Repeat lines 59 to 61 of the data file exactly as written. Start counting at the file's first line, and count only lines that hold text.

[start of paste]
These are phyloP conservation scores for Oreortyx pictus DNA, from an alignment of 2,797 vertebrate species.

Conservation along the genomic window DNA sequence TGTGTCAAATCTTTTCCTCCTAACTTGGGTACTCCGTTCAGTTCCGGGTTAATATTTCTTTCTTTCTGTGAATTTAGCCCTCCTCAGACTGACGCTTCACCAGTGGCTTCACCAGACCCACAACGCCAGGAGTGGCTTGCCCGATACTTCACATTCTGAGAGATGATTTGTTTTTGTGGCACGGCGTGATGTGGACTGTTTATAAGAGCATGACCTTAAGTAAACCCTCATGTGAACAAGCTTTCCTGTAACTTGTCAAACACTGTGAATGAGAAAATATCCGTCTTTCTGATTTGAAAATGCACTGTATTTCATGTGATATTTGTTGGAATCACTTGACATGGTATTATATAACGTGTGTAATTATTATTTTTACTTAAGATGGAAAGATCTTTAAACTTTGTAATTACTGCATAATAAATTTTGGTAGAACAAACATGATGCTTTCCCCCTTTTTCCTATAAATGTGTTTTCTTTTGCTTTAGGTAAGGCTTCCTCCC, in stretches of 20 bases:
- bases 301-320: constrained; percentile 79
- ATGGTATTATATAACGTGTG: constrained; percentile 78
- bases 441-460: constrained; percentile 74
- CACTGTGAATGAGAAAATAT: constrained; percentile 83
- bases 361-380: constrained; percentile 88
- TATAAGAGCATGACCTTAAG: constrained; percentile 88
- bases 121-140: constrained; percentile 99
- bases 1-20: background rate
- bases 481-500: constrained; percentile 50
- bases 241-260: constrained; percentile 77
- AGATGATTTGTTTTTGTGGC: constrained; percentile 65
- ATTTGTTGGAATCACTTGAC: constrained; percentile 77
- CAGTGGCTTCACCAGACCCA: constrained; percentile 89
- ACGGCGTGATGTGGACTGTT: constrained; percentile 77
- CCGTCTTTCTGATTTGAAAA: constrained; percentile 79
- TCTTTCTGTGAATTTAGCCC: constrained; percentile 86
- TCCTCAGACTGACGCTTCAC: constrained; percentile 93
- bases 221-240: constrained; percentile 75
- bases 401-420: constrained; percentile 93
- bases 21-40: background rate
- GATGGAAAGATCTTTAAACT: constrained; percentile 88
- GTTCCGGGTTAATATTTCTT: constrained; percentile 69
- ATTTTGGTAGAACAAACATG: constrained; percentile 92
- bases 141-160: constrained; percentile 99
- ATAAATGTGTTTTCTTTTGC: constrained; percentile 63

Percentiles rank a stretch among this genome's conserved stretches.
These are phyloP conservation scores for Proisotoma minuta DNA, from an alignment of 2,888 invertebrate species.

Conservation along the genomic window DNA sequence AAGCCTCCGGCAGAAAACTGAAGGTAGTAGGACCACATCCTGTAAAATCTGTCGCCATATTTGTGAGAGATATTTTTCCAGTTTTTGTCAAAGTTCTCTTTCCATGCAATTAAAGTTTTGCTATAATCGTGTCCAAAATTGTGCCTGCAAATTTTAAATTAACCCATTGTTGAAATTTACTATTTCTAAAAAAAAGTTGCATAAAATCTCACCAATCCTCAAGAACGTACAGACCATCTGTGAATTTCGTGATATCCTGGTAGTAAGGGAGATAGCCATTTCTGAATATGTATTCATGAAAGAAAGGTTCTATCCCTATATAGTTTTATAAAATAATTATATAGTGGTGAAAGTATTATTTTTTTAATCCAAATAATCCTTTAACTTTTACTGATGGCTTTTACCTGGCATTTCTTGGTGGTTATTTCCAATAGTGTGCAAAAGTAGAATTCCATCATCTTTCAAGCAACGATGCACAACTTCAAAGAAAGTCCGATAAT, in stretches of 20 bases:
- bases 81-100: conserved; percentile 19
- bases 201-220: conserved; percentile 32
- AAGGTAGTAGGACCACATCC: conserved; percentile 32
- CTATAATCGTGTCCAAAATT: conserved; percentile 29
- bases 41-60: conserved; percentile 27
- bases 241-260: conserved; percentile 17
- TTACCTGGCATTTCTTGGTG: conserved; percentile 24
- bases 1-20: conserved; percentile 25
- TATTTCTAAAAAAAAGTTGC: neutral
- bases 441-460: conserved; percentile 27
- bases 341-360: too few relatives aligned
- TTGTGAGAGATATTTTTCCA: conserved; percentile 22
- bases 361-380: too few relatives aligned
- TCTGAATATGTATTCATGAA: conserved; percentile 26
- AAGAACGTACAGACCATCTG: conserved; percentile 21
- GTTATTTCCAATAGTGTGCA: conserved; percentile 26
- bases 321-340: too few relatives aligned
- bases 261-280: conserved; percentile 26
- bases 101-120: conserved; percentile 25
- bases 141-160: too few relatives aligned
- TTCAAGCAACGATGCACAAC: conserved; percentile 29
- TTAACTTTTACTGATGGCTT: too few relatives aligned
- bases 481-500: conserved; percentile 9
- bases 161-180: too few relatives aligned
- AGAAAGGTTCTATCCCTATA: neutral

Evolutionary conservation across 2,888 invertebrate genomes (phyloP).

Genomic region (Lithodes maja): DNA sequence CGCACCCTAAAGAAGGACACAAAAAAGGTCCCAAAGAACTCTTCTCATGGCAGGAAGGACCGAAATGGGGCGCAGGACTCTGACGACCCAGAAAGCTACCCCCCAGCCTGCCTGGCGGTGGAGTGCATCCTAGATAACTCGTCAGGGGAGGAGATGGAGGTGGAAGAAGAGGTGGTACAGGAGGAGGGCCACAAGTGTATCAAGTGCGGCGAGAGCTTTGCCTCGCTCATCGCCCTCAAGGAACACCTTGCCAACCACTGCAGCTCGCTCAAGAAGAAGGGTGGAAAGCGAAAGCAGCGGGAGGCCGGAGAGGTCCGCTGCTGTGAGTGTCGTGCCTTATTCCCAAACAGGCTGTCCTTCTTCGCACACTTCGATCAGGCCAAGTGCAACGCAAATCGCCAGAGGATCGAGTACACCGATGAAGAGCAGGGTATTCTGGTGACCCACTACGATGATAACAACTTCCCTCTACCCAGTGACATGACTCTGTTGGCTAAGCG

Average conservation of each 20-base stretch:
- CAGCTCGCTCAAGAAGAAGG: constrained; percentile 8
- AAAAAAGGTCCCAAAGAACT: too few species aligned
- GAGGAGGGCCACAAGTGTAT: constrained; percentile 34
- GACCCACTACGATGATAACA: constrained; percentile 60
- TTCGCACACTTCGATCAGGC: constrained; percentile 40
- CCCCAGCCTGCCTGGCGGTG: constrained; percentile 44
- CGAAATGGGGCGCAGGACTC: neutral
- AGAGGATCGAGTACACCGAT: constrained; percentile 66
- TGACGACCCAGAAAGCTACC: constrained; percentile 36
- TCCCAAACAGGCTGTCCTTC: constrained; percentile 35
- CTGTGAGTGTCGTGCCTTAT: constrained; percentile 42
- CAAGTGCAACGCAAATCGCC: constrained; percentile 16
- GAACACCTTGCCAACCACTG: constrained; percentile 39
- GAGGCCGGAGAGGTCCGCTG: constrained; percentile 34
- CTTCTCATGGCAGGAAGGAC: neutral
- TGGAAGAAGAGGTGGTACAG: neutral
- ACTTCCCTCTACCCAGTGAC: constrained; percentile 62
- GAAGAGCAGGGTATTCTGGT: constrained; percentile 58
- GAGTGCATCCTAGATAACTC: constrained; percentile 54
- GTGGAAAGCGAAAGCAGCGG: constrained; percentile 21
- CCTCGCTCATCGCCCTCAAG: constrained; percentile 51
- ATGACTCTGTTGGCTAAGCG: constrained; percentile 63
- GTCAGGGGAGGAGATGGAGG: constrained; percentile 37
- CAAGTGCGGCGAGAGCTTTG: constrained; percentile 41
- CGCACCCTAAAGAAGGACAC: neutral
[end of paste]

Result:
- CAGCTCGCTCAAGAAGAAGG: constrained; percentile 8
- AAAAAAGGTCCCAAAGAACT: too few species aligned
- GAGGAGGGCCACAAGTGTAT: constrained; percentile 34